Malnutrition in surgical patients is associated with poor wound healing, increased rates of infection, longer hospital stay, and higher mortality. Volume shifts, increased hemodynamic changes, and tissue injury all contribute to an acute phase reaction, which increases metabolic demands. Catecholamines and cortisol increase protein turnover and muscle breakdown as fat and protein are shuttled to essential organs. Weakened respiratory muscles contribute to atelectasis, pneumonia, and prolonged respiratory failure. Immunity is impaired as cell growth and cell turnover are decreased.
From the VA Cooperative study comparing outcomes of patients with mild, moderate, and severe malnutrition, preoperative nutritional supplementation is indicated for severely malnourished patients awaiting major surgery but who cannot tolerate oral intake for five days prior to intervention. Such high-risk patients include cancer patients who have lost more than 10% of their body weight, or other patients who have lost 15% of their body weight in the preceding six months.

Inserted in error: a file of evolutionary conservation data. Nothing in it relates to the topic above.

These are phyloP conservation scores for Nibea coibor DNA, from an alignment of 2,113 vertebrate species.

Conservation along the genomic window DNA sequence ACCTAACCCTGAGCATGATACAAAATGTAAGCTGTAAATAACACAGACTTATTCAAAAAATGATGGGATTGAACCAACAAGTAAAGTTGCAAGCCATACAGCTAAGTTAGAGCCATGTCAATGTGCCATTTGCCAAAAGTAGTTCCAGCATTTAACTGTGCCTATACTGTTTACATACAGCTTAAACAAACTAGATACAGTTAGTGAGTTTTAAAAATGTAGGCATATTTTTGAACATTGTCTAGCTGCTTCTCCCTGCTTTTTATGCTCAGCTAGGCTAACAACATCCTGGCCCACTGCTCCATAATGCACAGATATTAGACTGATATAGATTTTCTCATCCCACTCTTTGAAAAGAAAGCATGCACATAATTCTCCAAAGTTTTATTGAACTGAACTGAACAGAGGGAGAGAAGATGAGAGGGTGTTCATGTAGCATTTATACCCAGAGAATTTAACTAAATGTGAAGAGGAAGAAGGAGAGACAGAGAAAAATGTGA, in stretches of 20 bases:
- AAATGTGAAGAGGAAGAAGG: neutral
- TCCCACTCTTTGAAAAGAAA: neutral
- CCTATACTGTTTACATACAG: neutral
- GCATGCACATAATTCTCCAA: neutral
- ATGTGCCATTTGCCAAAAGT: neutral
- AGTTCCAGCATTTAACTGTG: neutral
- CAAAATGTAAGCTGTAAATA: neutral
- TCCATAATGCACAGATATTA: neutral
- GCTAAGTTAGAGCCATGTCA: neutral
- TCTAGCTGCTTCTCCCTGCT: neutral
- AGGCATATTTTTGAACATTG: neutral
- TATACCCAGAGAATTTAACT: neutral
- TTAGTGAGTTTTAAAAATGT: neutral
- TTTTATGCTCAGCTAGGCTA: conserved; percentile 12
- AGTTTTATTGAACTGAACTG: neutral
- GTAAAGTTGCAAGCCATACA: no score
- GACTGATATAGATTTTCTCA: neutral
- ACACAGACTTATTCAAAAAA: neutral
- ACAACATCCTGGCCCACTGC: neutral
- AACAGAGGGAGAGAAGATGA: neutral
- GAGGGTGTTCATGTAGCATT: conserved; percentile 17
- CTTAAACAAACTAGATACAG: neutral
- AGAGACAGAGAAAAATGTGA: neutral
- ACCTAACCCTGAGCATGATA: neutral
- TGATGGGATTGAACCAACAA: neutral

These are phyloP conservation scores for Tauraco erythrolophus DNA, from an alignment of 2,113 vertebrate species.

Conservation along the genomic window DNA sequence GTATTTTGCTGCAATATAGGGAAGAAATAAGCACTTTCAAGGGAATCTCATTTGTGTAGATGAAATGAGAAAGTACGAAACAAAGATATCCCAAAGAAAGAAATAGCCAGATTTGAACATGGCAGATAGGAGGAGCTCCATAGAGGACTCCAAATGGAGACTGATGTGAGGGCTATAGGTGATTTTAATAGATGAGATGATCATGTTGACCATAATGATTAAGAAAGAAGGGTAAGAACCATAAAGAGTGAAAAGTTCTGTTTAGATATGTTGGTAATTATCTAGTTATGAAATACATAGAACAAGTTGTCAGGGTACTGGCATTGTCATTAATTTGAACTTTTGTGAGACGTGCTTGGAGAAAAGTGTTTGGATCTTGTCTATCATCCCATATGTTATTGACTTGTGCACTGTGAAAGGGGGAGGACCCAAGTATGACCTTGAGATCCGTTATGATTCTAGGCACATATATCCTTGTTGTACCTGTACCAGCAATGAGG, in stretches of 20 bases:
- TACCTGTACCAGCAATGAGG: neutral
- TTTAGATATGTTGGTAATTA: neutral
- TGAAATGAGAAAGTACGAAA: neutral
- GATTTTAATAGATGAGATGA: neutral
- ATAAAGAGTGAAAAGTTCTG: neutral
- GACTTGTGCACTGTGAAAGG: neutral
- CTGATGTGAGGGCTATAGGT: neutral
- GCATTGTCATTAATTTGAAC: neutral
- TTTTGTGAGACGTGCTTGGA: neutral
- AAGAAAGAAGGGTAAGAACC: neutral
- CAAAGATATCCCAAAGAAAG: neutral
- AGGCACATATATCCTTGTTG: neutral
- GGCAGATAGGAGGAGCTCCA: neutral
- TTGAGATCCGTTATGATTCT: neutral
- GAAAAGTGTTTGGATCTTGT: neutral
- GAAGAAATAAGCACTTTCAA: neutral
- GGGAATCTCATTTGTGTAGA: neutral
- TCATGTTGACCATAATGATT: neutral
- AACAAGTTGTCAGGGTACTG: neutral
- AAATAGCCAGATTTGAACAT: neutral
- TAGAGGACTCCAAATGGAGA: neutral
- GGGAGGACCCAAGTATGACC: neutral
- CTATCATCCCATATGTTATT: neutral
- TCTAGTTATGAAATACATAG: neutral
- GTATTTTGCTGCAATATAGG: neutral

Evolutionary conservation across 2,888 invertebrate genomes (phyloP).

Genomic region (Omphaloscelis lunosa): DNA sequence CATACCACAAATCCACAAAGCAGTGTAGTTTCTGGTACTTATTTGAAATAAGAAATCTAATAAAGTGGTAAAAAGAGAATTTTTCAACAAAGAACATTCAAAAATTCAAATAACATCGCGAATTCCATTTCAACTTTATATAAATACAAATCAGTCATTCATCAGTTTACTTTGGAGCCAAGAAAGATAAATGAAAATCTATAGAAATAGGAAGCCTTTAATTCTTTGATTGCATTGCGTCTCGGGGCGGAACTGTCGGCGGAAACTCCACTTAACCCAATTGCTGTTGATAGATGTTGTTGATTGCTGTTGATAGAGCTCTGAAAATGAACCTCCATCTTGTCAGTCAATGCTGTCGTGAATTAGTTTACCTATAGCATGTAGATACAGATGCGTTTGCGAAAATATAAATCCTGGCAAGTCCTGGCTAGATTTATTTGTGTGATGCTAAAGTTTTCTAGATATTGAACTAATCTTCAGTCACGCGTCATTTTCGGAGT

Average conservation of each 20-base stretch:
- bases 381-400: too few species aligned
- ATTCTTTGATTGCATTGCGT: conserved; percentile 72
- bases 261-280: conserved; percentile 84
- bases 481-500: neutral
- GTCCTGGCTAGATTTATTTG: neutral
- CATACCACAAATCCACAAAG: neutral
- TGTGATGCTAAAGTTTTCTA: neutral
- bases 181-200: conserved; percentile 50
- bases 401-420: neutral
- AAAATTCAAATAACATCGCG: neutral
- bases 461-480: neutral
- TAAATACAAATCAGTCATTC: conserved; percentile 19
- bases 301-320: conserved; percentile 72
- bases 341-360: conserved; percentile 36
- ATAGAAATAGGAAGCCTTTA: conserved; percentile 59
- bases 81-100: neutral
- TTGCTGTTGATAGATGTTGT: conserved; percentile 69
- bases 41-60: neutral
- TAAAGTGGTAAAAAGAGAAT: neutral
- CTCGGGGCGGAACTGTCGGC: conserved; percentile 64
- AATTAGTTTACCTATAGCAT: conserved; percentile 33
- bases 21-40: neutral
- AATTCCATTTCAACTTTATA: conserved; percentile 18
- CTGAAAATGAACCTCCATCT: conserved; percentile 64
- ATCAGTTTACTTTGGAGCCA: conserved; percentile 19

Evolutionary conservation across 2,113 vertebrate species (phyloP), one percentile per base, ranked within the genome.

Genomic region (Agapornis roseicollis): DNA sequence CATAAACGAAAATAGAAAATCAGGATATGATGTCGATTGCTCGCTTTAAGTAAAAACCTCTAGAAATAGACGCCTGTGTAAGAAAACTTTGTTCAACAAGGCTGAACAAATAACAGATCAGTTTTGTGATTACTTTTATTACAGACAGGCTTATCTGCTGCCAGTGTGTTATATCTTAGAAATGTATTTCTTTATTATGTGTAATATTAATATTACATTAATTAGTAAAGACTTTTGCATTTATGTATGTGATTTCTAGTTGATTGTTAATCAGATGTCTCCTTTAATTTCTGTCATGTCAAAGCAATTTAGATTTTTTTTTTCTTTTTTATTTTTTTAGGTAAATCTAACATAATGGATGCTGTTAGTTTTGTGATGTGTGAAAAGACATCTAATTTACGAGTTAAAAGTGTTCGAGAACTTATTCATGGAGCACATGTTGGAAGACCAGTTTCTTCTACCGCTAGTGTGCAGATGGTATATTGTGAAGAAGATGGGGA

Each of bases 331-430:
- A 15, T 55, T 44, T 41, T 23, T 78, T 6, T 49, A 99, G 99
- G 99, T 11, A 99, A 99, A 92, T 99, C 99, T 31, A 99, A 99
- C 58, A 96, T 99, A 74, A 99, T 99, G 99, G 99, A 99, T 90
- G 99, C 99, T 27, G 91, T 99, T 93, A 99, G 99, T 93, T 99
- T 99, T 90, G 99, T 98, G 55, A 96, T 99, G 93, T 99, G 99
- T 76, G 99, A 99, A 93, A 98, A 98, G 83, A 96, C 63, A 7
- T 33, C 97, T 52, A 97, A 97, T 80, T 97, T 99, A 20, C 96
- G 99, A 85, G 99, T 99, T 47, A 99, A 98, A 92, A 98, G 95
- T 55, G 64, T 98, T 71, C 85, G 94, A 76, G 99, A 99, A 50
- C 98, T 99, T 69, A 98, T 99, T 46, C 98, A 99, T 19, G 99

Enteral nutrition reduces complications and improves outcomes over parenteral nutrition. Enteral feeding prevents atrophy associated with disuse and helps the gastrointestinal tract provide a barrier to infection. Trials comparing enteral and parental nutrition have consistently found that enteral nutrition has fewer complications and improved survival compared with parenteral nutrition. Patients with head and neck malignancies and other anatomic barriers to oral intake may benefit from placement of a gastrostomy or jejenostomy tube. Postpyloric feeding is indicated in cases of gastric outlet obstruction or early satiety.
Nasogastric and orogastric routes are indicated for short-term feeding because they are relatively minor interventions and are associated with fewer complications. However, caution must be taken when placing nasogastric or orogastric tubes in obtunded patients who are at increased risk for aspiration and inadvertent placement in the respiratory tract. Postplacement radiographs of styleted tubes confirming placement are indicated for all patients.
- For nasogastric (NG) and orogastric (OG) tubes, postplacement radiographs of styleted tubes to confirm placement are indicated for all patients to reduce risk for aspiration and inadvertent placement in the respiratory track.